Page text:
Art of Animation

EGGLIA Rebirth Review – Niche Gamer

EGGLIA Rebirth Review - Niche Gamer
Written by Noah Roy

EGGLIA Rebirth is one of those “spiritual successors” that comes around when designers can’t get the rights to an IP they used to develop for. From titles like Sword of Mana to the Magical Vacation games, the boys at Brownies have had a storied career going far back to the original Secret of Mana.

Fans of Trials of Man and Legend of Man owe Brownies respect for critical figures that lead to their development. With EGGLIA: Legend of the Redcap, the team sought to apply their panache for laid-back fantasy adventure to the mobile platform. This release satisfied some, but it could never reach the audience that crave titles like it.

With a rebranded title and a heap of adjustments and gameplay tweaks, EGGLIA Rebirth is designed to be a console experience. Are rebalances and gameplay changes enough to make a mobile game feel like a real game? Will this satisfy Man fans? Find out in EGGLIA Rebirth review!

EGGLIA Rebirth
Developer: Brownies Inc.
Publisher: Brownies Inc.
Platforms: iOS, Nintendo Switch (reviewed)
Release Date: February 10, 2022
Players: 1
Price: $19.99 USD

The world of Egglia has endured an apocalypse and only a few have survived. One the survivors is a red-capped goblin- but not just any goblin. Like a neutering of a dog; a goblin with no horns has a much more passive disposition than typical horned goblins who are usually aggressive bullies.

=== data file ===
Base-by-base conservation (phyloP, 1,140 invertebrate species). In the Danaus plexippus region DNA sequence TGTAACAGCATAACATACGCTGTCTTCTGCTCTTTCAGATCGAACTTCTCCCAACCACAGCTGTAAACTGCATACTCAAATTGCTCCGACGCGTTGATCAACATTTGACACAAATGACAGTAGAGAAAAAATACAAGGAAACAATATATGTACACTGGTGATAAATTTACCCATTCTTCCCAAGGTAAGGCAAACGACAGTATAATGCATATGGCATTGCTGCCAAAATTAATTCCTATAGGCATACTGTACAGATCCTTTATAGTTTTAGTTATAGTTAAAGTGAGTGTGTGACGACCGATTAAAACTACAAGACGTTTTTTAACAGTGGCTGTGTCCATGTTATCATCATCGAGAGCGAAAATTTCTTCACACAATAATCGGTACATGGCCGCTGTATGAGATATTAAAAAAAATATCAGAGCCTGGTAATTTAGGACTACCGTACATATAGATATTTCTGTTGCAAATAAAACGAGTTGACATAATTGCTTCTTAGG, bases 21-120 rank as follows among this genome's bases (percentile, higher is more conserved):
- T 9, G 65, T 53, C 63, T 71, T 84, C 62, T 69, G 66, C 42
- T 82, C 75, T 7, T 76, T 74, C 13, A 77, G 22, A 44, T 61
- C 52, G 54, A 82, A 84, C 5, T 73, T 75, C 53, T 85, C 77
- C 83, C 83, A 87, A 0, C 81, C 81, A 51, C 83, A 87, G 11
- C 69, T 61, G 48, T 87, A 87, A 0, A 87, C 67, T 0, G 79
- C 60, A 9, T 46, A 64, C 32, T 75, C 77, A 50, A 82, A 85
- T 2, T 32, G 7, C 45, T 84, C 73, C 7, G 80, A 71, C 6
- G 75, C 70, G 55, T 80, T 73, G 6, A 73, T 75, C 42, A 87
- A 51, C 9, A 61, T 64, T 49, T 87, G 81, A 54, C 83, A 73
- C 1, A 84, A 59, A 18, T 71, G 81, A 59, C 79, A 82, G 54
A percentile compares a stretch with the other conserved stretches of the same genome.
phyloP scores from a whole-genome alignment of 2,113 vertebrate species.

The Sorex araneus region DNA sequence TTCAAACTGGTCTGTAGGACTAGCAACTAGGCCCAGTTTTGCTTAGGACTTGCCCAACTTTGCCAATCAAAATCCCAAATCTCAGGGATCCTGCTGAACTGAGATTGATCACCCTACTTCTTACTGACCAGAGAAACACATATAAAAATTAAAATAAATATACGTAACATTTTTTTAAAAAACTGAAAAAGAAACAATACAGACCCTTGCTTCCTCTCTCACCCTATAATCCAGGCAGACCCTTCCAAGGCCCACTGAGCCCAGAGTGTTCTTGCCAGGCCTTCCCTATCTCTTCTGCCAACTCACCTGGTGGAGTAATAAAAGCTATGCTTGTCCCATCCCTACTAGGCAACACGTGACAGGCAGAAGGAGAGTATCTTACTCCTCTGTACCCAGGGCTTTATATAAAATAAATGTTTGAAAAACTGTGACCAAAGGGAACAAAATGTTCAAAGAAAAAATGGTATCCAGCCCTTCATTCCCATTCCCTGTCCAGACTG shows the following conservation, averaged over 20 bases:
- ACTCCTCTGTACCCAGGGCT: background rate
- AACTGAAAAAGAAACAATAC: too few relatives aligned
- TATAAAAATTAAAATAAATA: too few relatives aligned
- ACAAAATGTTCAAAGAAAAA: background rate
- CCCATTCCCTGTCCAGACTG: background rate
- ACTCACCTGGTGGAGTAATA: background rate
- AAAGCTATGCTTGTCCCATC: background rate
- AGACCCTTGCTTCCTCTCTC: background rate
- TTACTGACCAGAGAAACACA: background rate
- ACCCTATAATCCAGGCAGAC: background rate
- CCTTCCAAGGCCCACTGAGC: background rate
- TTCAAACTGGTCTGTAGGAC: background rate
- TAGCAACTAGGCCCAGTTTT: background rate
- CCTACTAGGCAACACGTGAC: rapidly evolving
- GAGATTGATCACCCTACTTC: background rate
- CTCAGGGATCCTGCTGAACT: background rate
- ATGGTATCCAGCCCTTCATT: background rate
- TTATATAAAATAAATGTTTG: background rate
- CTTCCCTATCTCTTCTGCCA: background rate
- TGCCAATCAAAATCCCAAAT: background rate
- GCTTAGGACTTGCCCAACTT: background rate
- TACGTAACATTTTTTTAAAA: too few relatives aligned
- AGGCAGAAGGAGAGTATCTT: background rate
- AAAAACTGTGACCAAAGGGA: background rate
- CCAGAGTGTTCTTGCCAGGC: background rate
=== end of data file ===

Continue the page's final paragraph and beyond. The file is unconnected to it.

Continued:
The goblin’s first friend is a female elf who needs his strength to open magical eggs which are key to restoring the world and the inhabitants. Not only is this snipped boy the only hope for undoing armageddon one egg at a time, but he will also have to rebuild everyone’s homes and build an empire of craftsmen, builders, mines and a farm.

Like many of Brownies’ titles in the past and like all Man games; EGGLIA Rebirth is a game about ecology. Mother nature can be very nurturing, but also extremely uncaring and far more destructive than anything humanity can design. This comes back to how the gameplay is tied to living in harmony with nature… and also getting killed by it once in a while.

After enduring countless tutorial prompts and interruptions, the redcap can finally get a shot at cracking some eggs… that is until after he endures endless skits of unfunny banter between fantasy creatures. EGGLIA Rebirth is may frustrate since it was initially designed for mobile which is a platform for people who do not usually play video games.

This port, unfortunately still has many of the elements that remind players of its casual mobile origins. Load times are also very frequent (though short) and appear when changing menus or going inside houses in the player-created town in the game.

After getting through the tedium of the filler dialogue with juvenile characters, it’s time to make some world-omelets. The world map is similar to the presentation of Legend of Man. Players start at the center and work their way outward to set up how they wish the geography is laid out. The point is to allow some expression and EGGLIA Rebirth is flexible in this regard.

Customization is not limited to just placing prefabricated assets on a blank map. While developing EGGLIA Rebirth review, hours would fly by during the town-building module and the interior design aspect too.

Fans of the Animal Crossing games will find this part of EGGLIA Rebirth to be very familiar. Every townsfolk saved from the main story chapters needs a home and their homes can be decked out in tons of different styles of furniture and other esoteric accessories.